Modbus was published in 1979 and doesn’t exactly define the physical limits like the RS 232. It simply describes the arrangement in which the data is transmitted (called a ‘frame’). This was an intentional design that allowed the data packets to be sent over a variety of cables using different protocols, like Ethernet.
In 1981, MS-DOS was released bringing about another era of computing.
Everyone recognizes Ethernet as the common standard for accessing ‘the Internet’ with a hard-wired cable. Although this is true in most cases, the actual Ethernet Internet Protocol (IP) is more about the rules and structure of the streams of bits and the connections of the machines, not as much about the wires and cables.
Ethernet cables come in many shapes and sizes. Today, it exists as one of the most common instances of machine-to-machine communication.
Figure 3. Ethernet cables
Other standards, like Modbus, are often wrapped into an Ethernet frame, that way the older Modbus equipment can still send its data along to machines in any modern system.
Although it sounds similar to RS 232, this type of communication system is quite a different kind of system altogether. Only a couple of wires (sometimes two or four) are used in twisted pairs to increase speed and length.
Devices are connected along the wire, each with unique addresses. This allows a great number of devices to communicate at higher speeds, even for very simple devices.
During this time, the first Windows 1.0 graphical operating system was released in 1985.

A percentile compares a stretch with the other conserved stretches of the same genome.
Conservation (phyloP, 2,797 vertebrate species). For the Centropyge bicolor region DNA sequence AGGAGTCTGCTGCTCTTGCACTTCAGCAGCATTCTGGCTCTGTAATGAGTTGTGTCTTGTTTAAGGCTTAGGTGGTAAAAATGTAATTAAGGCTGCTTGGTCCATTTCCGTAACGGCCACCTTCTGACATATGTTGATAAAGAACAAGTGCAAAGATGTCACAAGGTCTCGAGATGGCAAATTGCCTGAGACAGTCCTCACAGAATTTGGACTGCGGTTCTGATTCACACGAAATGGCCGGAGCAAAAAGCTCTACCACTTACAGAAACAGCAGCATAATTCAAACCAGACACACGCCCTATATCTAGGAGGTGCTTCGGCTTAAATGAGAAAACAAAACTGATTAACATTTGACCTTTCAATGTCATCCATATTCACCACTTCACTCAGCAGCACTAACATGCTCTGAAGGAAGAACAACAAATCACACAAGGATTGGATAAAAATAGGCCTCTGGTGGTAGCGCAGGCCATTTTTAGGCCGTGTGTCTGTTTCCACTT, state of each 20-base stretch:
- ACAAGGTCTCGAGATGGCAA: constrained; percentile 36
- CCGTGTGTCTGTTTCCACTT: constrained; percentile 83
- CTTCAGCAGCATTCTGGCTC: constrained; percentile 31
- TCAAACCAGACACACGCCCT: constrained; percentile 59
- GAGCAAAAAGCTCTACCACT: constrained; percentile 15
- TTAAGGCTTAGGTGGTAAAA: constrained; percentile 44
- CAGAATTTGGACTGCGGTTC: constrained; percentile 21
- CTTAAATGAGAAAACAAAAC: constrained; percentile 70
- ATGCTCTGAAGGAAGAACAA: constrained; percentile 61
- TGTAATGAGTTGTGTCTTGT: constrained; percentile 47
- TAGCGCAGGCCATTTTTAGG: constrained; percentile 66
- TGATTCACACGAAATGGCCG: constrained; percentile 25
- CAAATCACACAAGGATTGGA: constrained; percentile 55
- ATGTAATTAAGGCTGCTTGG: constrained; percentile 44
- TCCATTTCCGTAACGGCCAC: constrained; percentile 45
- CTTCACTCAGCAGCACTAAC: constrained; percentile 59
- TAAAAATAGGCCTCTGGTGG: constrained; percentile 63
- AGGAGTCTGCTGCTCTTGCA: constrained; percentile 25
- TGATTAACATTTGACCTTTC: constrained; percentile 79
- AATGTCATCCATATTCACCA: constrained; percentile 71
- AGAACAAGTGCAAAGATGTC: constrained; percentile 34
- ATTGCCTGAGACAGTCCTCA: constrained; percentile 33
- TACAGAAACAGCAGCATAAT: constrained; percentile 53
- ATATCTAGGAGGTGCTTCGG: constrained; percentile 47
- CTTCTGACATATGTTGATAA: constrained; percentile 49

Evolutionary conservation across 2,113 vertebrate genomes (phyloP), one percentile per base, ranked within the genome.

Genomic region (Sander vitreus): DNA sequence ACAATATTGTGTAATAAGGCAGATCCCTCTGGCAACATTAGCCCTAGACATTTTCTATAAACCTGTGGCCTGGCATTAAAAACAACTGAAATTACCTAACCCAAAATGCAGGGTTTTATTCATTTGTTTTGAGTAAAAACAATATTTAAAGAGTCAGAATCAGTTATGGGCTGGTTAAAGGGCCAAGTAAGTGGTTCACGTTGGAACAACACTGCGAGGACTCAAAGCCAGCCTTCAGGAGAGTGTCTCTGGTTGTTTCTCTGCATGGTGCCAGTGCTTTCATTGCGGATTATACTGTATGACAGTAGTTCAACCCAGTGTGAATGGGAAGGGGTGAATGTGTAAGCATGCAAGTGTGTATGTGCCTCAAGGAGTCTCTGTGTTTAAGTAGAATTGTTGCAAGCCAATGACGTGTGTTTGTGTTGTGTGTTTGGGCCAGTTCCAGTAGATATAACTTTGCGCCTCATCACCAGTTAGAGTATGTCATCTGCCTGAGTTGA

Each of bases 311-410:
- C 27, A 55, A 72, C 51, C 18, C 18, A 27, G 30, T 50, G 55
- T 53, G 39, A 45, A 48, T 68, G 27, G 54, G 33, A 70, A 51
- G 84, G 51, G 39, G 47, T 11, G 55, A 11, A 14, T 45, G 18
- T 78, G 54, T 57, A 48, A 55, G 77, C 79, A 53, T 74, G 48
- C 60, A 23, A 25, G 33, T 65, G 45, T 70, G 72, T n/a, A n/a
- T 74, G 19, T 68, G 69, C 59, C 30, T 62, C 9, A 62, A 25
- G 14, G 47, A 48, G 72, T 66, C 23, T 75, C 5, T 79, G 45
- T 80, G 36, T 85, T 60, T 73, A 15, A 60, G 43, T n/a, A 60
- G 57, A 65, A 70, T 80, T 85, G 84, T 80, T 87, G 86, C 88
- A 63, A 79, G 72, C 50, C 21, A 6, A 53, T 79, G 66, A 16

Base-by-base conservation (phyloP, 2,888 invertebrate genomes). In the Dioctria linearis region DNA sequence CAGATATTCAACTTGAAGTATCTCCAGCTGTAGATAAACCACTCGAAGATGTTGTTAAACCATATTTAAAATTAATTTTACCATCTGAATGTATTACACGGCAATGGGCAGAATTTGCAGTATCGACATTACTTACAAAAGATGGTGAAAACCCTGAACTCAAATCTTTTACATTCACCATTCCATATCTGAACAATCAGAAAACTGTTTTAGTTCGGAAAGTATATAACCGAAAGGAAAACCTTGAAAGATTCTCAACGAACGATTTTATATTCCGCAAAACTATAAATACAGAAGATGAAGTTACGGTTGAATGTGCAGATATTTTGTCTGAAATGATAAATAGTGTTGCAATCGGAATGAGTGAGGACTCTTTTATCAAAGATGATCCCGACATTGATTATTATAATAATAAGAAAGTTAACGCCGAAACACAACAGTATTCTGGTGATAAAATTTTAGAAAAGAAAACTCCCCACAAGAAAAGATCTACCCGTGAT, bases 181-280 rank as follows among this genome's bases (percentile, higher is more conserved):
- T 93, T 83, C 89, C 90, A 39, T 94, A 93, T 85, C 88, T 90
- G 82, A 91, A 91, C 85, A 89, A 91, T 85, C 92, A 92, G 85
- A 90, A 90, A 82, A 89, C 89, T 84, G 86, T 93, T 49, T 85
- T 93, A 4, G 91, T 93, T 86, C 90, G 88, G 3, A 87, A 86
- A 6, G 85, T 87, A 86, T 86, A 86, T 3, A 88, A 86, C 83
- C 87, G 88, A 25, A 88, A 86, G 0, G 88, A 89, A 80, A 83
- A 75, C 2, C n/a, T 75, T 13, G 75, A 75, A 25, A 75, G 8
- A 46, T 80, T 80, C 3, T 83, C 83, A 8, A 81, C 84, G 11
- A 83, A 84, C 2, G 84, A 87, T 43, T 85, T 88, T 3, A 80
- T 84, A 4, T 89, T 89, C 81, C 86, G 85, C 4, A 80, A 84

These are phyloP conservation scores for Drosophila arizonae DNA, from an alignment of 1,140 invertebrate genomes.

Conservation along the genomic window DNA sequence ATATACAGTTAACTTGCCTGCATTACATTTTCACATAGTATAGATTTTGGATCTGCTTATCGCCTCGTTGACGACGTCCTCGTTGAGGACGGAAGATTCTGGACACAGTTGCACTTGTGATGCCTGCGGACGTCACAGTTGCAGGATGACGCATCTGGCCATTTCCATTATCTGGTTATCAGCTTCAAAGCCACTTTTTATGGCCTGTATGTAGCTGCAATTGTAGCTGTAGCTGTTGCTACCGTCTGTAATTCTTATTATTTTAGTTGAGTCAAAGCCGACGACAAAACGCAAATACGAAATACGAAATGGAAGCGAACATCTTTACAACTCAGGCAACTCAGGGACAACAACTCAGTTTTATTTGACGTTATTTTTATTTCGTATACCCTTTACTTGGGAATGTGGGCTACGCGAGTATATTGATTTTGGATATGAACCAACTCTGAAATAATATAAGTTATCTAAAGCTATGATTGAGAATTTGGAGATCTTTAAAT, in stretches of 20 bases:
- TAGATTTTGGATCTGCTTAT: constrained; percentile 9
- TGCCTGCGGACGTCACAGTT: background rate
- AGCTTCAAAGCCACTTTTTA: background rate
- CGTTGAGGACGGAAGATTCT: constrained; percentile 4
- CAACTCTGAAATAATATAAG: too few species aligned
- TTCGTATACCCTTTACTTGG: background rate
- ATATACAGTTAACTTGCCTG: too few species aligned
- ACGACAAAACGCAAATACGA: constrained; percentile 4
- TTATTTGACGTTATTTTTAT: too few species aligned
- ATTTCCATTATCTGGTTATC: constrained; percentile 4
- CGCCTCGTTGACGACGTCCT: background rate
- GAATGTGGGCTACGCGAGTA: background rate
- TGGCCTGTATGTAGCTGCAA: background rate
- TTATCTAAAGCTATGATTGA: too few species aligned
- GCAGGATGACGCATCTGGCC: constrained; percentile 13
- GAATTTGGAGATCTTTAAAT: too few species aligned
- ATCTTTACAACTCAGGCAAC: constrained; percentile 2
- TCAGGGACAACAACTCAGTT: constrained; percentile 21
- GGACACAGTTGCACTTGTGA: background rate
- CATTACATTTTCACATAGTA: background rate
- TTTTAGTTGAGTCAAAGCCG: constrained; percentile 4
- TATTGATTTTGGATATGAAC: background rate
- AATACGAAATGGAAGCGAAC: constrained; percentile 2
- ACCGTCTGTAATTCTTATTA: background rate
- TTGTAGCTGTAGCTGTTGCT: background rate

CAN bus (1986)
The Controller Area Network, or CAN system is built using the RS485 standard. It works well for connecting many low-level I/O devices or simple controllers over a wide area, with a moderately fast data rate, all without being as complex at an Ethernet structure. For these reasons, it’s been the adopted standard for vehicle engine control systems for many years.
Following the development of the CAN structure, several spurs were developed, and had to be standardized. Fieldbus implementation was developed in 1988, but actually wasn’t published until many years later in a completed format, but this is when it first showed up.
Fieldbus provides the general rules and installation guidance but then points to other systems for exact packet size/structure rules. These include PROFIBUS and ControlNet, among others.
A subset of Fieldbus, this provides the rules for packet structures for many equipment manufacturers using the standard. It’s not quite the same as ProfiNet, which is really just a modified form of Ethernet specifically for industrial use.
DeviceNet (Early 1990s)
Author’s note: It’s been hard to find an exact release date for the first standard for DeviceNet. Leave a comment if you have more information!
DeviceNet is another spur of the CAN bus structure. It also is primarily designed to allow low-level I/O devices to communicate with controllers, so the size of data packets is fairly small. Compared to many of our familiar computer connection methods, DeviceNet is fairly slow, doesn’t allow very many device connections, but is very resilient to interference in a noisy industrial environment.
Universal serial bus (USB) has evolved greatly since the beginning in terms of speed and capabilities. It is often used to program modern PLCs and other devices since it exists on nearly every computer and is supported by nearly every manufacturer.
ControlNet is another subset of Fieldbus, mostly used for connecting networks of controllers, as the name implies. PLCs can connect with HMIs, VFDs, and PCs in this way, but rarely to devices, except in the case of some distributed I/O systems.
Wi-Fi and the 802.11 Standard (1997)
The first 802.11 standard was released in 1997, which was the first instance of being able to send data wirelessly, such as Ethernet data. It’s not often used inside industrial facilities due to unreliability around noisy environments, but who knows how long before that weakness will be solved?
The First Bluetooth Device (1999)
Another wireless standard used by many manufacturers, but perhaps limited in industrial applications for the same reason as Wi-Fi. Nevertheless, it is a very popular standard used in millions of consumer devices.